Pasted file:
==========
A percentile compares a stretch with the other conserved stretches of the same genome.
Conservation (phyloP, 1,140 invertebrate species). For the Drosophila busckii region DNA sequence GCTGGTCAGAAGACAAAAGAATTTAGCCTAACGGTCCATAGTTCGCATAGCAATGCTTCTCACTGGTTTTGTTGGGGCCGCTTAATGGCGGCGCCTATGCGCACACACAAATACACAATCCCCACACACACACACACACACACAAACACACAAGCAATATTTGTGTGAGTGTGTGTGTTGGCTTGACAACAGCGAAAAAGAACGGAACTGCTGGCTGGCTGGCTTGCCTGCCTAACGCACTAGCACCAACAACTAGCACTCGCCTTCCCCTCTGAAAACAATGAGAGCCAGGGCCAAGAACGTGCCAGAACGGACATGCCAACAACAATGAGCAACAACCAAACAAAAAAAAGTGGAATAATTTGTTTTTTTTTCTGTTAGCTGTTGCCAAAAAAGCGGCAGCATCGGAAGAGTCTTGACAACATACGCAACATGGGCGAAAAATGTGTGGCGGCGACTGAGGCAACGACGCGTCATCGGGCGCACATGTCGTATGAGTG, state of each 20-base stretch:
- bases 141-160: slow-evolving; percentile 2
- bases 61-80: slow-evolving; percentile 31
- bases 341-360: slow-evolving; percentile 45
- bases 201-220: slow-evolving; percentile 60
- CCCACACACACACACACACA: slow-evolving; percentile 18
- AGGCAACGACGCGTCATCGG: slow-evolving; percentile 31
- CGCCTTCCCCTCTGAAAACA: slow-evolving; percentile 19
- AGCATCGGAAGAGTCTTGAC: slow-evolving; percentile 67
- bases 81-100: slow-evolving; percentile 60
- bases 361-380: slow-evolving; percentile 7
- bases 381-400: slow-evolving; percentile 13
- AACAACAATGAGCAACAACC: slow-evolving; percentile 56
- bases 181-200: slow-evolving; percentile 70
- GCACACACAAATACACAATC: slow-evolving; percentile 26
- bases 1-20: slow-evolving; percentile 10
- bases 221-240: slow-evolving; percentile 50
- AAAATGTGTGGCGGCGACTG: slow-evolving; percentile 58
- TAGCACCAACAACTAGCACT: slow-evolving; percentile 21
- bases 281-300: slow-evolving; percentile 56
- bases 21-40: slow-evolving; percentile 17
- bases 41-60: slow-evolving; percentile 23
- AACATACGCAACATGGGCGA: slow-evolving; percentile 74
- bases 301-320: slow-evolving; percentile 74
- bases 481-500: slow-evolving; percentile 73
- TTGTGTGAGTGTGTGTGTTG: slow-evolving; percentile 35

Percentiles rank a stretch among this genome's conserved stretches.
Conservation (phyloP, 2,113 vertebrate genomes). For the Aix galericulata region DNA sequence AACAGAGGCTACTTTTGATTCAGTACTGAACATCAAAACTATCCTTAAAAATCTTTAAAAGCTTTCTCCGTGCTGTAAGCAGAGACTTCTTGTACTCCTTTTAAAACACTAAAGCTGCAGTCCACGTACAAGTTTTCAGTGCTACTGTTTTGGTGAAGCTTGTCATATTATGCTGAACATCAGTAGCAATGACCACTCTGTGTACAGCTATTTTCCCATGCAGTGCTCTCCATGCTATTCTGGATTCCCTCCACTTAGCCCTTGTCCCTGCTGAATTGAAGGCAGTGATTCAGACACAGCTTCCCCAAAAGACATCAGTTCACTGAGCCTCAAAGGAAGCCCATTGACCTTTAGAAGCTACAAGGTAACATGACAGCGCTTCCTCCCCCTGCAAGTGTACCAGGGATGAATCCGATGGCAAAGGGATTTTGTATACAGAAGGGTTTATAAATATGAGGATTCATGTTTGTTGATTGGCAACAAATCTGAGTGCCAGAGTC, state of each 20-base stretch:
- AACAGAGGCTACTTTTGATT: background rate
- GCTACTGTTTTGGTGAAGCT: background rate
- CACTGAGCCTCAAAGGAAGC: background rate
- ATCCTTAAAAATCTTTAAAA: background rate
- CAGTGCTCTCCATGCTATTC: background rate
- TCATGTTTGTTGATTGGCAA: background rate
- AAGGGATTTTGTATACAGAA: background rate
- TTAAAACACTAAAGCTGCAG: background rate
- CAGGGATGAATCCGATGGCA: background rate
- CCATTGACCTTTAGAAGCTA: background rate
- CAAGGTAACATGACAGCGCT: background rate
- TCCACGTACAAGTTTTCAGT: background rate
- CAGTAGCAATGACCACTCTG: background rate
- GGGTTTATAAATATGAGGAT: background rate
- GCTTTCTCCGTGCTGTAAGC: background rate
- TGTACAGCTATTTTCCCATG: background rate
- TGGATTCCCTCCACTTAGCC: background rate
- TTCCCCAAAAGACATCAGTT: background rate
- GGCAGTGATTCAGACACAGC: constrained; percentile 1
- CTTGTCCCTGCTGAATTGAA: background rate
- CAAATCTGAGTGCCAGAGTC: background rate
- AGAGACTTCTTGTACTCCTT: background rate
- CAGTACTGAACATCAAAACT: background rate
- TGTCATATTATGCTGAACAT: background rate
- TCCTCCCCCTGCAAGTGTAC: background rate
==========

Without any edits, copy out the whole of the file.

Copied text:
A percentile compares a stretch with the other conserved stretches of the same genome.
Conservation (phyloP, 1,140 invertebrate species). For the Drosophila busckii region DNA sequence GCTGGTCAGAAGACAAAAGAATTTAGCCTAACGGTCCATAGTTCGCATAGCAATGCTTCTCACTGGTTTTGTTGGGGCCGCTTAATGGCGGCGCCTATGCGCACACACAAATACACAATCCCCACACACACACACACACACACAAACACACAAGCAATATTTGTGTGAGTGTGTGTGTTGGCTTGACAACAGCGAAAAAGAACGGAACTGCTGGCTGGCTGGCTTGCCTGCCTAACGCACTAGCACCAACAACTAGCACTCGCCTTCCCCTCTGAAAACAATGAGAGCCAGGGCCAAGAACGTGCCAGAACGGACATGCCAACAACAATGAGCAACAACCAAACAAAAAAAAGTGGAATAATTTGTTTTTTTTTCTGTTAGCTGTTGCCAAAAAAGCGGCAGCATCGGAAGAGTCTTGACAACATACGCAACATGGGCGAAAAATGTGTGGCGGCGACTGAGGCAACGACGCGTCATCGGGCGCACATGTCGTATGAGTG, state of each 20-base stretch:
- bases 141-160: slow-evolving; percentile 2
- bases 61-80: slow-evolving; percentile 31
- bases 341-360: slow-evolving; percentile 45
- bases 201-220: slow-evolving; percentile 60
- CCCACACACACACACACACA: slow-evolving; percentile 18
- AGGCAACGACGCGTCATCGG: slow-evolving; percentile 31
- CGCCTTCCCCTCTGAAAACA: slow-evolving; percentile 19
- AGCATCGGAAGAGTCTTGAC: slow-evolving; percentile 67
- bases 81-100: slow-evolving; percentile 60
- bases 361-380: slow-evolving; percentile 7
- bases 381-400: slow-evolving; percentile 13
- AACAACAATGAGCAACAACC: slow-evolving; percentile 56
- bases 181-200: slow-evolving; percentile 70
- GCACACACAAATACACAATC: slow-evolving; percentile 26
- bases 1-20: slow-evolving; percentile 10
- bases 221-240: slow-evolving; percentile 50
- AAAATGTGTGGCGGCGACTG: slow-evolving; percentile 58
- TAGCACCAACAACTAGCACT: slow-evolving; percentile 21
- bases 281-300: slow-evolving; percentile 56
- bases 21-40: slow-evolving; percentile 17
- bases 41-60: slow-evolving; percentile 23
- AACATACGCAACATGGGCGA: slow-evolving; percentile 74
- bases 301-320: slow-evolving; percentile 74
- bases 481-500: slow-evolving; percentile 73
- TTGTGTGAGTGTGTGTGTTG: slow-evolving; percentile 35

Percentiles rank a stretch among this genome's conserved stretches.
Conservation (phyloP, 2,113 vertebrate genomes). For the Aix galericulata region DNA sequence AACAGAGGCTACTTTTGATTCAGTACTGAACATCAAAACTATCCTTAAAAATCTTTAAAAGCTTTCTCCGTGCTGTAAGCAGAGACTTCTTGTACTCCTTTTAAAACACTAAAGCTGCAGTCCACGTACAAGTTTTCAGTGCTACTGTTTTGGTGAAGCTTGTCATATTATGCTGAACATCAGTAGCAATGACCACTCTGTGTACAGCTATTTTCCCATGCAGTGCTCTCCATGCTATTCTGGATTCCCTCCACTTAGCCCTTGTCCCTGCTGAATTGAAGGCAGTGATTCAGACACAGCTTCCCCAAAAGACATCAGTTCACTGAGCCTCAAAGGAAGCCCATTGACCTTTAGAAGCTACAAGGTAACATGACAGCGCTTCCTCCCCCTGCAAGTGTACCAGGGATGAATCCGATGGCAAAGGGATTTTGTATACAGAAGGGTTTATAAATATGAGGATTCATGTTTGTTGATTGGCAACAAATCTGAGTGCCAGAGTC, state of each 20-base stretch:
- AACAGAGGCTACTTTTGATT: background rate
- GCTACTGTTTTGGTGAAGCT: background rate
- CACTGAGCCTCAAAGGAAGC: background rate
- ATCCTTAAAAATCTTTAAAA: background rate
- CAGTGCTCTCCATGCTATTC: background rate
- TCATGTTTGTTGATTGGCAA: background rate
- AAGGGATTTTGTATACAGAA: background rate
- TTAAAACACTAAAGCTGCAG: background rate
- CAGGGATGAATCCGATGGCA: background rate
- CCATTGACCTTTAGAAGCTA: background rate
- CAAGGTAACATGACAGCGCT: background rate
- TCCACGTACAAGTTTTCAGT: background rate
- CAGTAGCAATGACCACTCTG: background rate
- GGGTTTATAAATATGAGGAT: background rate
- GCTTTCTCCGTGCTGTAAGC: background rate
- TGTACAGCTATTTTCCCATG: background rate
- TGGATTCCCTCCACTTAGCC: background rate
- TTCCCCAAAAGACATCAGTT: background rate
- GGCAGTGATTCAGACACAGC: constrained; percentile 1
- CTTGTCCCTGCTGAATTGAA: background rate
- CAAATCTGAGTGCCAGAGTC: background rate
- AGAGACTTCTTGTACTCCTT: background rate
- CAGTACTGAACATCAAAACT: background rate
- TGTCATATTATGCTGAACAT: background rate
- TCCTCCCCCTGCAAGTGTAC: background rate